In such a scenario, efficient data management is extremely crucial. It starts with a good project management information system, but most certainly does not stop there. It is imperative that all the data must be gathered to take the right decision at the right time, using business intelligence. All documentations should also be very efficiently managed using a document management system.
Organisations are now looking at adopting a common data environment (CDE) platform. Such platforms tend to work separately in each phase of construction and help in integrating the information and data from all construction phases into a common thread. BIM-enabled CDE serves as a centralised platform, where all project stakeholders can access and share the relevant project information. Any design change will trigger updates across all aspects of the project for all stakeholders involved.
Strong case for digital twins
The digital twin technology enables optimisation in construction, helping identify issues in advance and work on their resolution. A digital twin functions as a digital representation of a physical asset and can assist in building projects by speeding up and automating traditional design, production and operating processes. By using digital twin technology, businesses can keep track of assets and plan maintenance. Immersive inspections via a digital twin can enhance the speed and quality of inspections. The ability to generate a digital representation of a physical asset enables all development stakeholders to share knowledge and coordinate complicated procedures through the use of a single digital resource.
For capital projects, a digital twin can help drive efficiency and increase quality within multidisciplinary and digitalised workflows, enabling streamlined collaboration, maximum productivity and better-informed decisions. During operations, combining data from continuous surveys, photogrammetry, LiDAR, walked inspections and/or remote sensors, digital twins help optimise rail maintenance strategies to reduce costs and improve overall safety and reliability.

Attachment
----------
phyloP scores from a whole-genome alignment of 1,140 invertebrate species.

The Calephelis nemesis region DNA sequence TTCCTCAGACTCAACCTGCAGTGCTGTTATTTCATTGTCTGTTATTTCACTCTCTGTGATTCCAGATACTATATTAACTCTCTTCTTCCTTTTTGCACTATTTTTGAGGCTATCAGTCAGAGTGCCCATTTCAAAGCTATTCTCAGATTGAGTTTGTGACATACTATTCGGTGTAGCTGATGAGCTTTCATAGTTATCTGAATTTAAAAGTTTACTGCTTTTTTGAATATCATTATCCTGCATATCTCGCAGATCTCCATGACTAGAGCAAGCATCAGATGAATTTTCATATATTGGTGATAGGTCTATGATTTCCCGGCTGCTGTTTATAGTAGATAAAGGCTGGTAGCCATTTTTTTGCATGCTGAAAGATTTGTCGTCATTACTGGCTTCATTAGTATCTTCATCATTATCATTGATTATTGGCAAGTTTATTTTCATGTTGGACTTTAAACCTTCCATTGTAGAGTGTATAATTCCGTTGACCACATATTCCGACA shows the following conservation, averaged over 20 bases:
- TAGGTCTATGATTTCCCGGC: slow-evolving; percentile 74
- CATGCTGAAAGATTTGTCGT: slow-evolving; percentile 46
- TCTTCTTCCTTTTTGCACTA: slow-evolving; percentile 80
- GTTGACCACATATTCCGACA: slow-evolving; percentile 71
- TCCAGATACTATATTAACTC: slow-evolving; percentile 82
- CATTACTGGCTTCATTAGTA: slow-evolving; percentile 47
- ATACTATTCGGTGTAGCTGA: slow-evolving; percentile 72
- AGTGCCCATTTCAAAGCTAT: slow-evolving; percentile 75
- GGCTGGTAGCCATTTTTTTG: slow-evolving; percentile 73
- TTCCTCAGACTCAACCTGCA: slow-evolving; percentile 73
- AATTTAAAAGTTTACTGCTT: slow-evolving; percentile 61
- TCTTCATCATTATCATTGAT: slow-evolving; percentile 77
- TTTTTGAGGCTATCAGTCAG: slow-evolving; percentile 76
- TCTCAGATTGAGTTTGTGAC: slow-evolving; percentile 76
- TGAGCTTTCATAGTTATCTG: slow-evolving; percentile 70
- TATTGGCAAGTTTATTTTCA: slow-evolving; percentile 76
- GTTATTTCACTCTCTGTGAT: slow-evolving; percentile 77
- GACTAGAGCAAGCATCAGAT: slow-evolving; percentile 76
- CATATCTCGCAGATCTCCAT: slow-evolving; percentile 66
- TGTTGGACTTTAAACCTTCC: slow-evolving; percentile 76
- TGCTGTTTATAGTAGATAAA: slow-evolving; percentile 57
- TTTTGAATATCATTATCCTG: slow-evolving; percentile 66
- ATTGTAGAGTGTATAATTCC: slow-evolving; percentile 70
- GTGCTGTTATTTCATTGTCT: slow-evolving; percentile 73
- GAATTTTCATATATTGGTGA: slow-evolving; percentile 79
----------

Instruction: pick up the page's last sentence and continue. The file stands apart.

Metro rail systems can embrace digital twins to enhance design and planning, enable real-time monitoring and predictive maintenance, optimise O&M, enhance safety and emergency response, and improve life cycle assessment management and the passenger experience.
Key challenges and the way forward
More than the lack of technology solutions, it is the lack of awareness and implementation that is a roadblock. The systems today have a host of legacy data and their integration is a challenge. Change management is a key issue. The players in the ecosystem, especially metro rail operators/owners and collaborators, may have differing views on the adoption of digital tools and thus need to be educated and trained on new elements and their benefits.
Cost considerations continue to drive business decisions. People often consider technology as a cost and overlook the value it will bring in the long run. Any digital investment must be viewed in terms of the value that it creates.
Going forward, digitalisation needs to be pushed across all aspects, right from design, to construction and O&M. The technological strides will fundamentally reshape metro rail construction and the O&M landscape. Digital twin technology, in particular, can be a game changer for the industry. It will provide opportunities to deliver improved business outcomes across the entire rail and transit asset life cycle, and can help reshape how metro rail infrastructure is planned, designed, built, operated and maintained.